Ebola Outbreak Reaches a City, Prompting Use of an Experimental Vaccine
A city outbreak is not just any outbreak.
Although the World Health Organization (WHO) is not labeling the latest Ebola outbreak in the Democratic Republic of Congo an “international emergency” just yet, the agency raised concerns that because this outbreak has reached a city, it could be much more difficult to control. Responding to the “high risk” outbreak, the WHO plans to implement an experimental new vaccine.
The WHO called an emergency meeting on Friday after the outbreak was confirmed in the Democratic Republic of Congo ten days ago. DRC Health Minister Oly Ilunga Kalenga said the virus was discovered in Mbandaka, a city with a population of one million people. Whereas past outbreaks of the rare but deadly virus have mostly existed in remote areas in the countryside, Mbandaka is a major transportation hub with routes to Kinshasa, the capital city with a population of 10 million.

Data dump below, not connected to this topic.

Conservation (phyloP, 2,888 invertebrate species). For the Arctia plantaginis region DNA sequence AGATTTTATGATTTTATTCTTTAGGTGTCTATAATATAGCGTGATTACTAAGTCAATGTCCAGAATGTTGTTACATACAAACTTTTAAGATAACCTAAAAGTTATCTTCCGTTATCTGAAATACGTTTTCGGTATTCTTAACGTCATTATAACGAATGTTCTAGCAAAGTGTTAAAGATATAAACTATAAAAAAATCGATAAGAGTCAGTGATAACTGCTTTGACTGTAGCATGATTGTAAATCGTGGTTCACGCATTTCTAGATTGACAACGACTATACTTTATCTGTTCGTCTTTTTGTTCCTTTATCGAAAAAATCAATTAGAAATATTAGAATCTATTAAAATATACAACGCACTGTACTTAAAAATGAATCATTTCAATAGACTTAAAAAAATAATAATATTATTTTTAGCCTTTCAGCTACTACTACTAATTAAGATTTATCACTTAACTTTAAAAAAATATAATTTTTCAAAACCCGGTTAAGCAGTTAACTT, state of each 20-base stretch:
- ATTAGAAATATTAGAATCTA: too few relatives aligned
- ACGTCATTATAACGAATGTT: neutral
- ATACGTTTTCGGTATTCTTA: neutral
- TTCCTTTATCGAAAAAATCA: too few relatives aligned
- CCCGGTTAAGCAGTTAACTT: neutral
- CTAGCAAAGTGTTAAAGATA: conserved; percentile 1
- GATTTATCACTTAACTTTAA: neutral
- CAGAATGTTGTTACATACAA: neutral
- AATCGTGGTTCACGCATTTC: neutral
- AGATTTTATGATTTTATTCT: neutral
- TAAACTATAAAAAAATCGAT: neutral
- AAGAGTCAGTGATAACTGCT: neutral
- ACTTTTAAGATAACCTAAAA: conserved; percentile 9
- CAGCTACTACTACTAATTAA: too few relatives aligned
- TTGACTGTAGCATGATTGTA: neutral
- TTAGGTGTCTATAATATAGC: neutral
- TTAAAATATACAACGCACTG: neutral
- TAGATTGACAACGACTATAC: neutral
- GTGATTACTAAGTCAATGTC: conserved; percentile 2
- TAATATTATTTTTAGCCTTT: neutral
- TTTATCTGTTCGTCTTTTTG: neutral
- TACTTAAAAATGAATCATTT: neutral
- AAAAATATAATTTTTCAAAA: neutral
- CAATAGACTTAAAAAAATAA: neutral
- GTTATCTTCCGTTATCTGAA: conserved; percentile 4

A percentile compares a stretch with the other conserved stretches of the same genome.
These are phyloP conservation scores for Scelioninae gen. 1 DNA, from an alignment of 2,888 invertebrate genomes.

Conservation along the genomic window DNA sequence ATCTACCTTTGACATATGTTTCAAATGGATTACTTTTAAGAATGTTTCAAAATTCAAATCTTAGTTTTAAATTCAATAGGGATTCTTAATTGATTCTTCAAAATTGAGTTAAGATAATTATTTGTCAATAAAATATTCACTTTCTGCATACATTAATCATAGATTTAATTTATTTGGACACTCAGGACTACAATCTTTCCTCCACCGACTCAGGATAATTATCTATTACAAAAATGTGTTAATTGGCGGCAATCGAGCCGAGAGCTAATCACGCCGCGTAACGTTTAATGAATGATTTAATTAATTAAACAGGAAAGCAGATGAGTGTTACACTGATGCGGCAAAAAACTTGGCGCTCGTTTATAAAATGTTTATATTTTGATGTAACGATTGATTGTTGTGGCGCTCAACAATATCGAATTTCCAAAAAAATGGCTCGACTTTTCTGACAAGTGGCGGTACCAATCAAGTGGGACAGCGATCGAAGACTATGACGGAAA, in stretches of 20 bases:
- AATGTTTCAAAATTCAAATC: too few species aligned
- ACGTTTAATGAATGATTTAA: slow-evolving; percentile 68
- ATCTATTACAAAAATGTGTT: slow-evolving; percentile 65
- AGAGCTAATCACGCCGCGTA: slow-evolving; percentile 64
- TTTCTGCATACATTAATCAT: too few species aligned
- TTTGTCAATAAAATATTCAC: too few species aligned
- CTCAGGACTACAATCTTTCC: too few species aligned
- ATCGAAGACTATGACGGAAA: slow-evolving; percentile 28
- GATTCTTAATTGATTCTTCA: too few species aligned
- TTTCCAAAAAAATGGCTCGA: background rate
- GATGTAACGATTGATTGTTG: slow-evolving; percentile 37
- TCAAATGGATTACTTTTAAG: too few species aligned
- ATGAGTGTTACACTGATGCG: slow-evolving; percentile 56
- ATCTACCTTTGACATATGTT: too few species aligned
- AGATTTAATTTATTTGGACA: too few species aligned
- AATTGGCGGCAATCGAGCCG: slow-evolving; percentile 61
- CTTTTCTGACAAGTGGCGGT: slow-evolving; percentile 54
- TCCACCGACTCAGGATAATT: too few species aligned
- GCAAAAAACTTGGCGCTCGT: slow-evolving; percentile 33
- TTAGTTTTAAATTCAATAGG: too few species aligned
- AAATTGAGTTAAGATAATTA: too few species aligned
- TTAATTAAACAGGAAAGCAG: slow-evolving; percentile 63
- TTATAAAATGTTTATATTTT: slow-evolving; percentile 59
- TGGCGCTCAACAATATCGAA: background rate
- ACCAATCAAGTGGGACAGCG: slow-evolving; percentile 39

“This is a major development in the outbreak,” Senior WHO official Peter Salama told the BBC on Thursday. “We have urban Ebola, which is a very different animal from rural Ebola. The potential for an explosive increase in cases is now there.”
In an attempt to control the outbreak before it spreads further in metropolitan areas, the WHO is seeking government approval to inject people using the experimental vaccine ZMapp, which is comprised of three three chimeric monoclonal antibodies that are still under development. Officials have never attempted to use this vaccine to prevent an outbreak, but the WHO argues that implementing the vaccination is crucial if the virus has already reached a city.
Doses of the experimental drug first began to arrive in the country on Wednesday and vaccinations could begin as soon as Sunday. Pending government approval, the first phase of the vaccination program will include a range of 8,000 to 10,000 people in Mbandaka. The inoculation program will be complex since ZMapp is an infusion that takes several hours.
Responding to the potential crisis, the International Organization for Migration plans to deploy teams of medical staff on Saturday to report to 16 points of entry along the DRC’s borders. While not yet an “international emergency,” this robust border control strategy and WHO’s insistence on implementing an experimental vaccine right away suggests the agency is desperate to keep the unusual outbreak contained.